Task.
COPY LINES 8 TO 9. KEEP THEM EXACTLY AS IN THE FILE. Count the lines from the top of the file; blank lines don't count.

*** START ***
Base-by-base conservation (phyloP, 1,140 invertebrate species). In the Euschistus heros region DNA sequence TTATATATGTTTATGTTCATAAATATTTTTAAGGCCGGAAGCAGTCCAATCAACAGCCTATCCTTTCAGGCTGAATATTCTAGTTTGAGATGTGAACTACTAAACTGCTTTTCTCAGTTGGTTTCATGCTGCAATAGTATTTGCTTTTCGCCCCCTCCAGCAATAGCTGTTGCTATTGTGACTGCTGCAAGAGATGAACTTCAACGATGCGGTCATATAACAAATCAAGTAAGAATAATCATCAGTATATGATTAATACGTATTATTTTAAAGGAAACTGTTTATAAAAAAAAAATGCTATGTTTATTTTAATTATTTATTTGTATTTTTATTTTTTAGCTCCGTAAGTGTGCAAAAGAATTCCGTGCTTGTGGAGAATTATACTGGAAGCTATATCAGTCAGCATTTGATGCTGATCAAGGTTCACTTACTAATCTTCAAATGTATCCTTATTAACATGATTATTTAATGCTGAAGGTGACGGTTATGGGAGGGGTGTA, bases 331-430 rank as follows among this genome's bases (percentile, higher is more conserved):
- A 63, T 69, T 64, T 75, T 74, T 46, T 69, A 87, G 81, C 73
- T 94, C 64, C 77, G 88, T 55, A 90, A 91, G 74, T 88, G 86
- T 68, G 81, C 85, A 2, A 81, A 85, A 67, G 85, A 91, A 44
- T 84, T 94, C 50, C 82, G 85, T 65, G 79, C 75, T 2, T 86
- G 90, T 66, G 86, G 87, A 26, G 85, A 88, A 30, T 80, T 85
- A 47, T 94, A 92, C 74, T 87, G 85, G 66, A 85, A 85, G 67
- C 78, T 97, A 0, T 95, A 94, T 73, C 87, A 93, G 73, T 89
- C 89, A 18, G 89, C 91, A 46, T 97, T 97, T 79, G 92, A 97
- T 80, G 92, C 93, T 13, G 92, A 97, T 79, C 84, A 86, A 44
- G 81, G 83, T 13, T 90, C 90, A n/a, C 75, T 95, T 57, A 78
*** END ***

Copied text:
- C 78, T 97, A 0, T 95, A 94, T 73, C 87, A 93, G 73, T 89
- C 89, A 18, G 89, C 91, A 46, T 97, T 97, T 79, G 92, A 97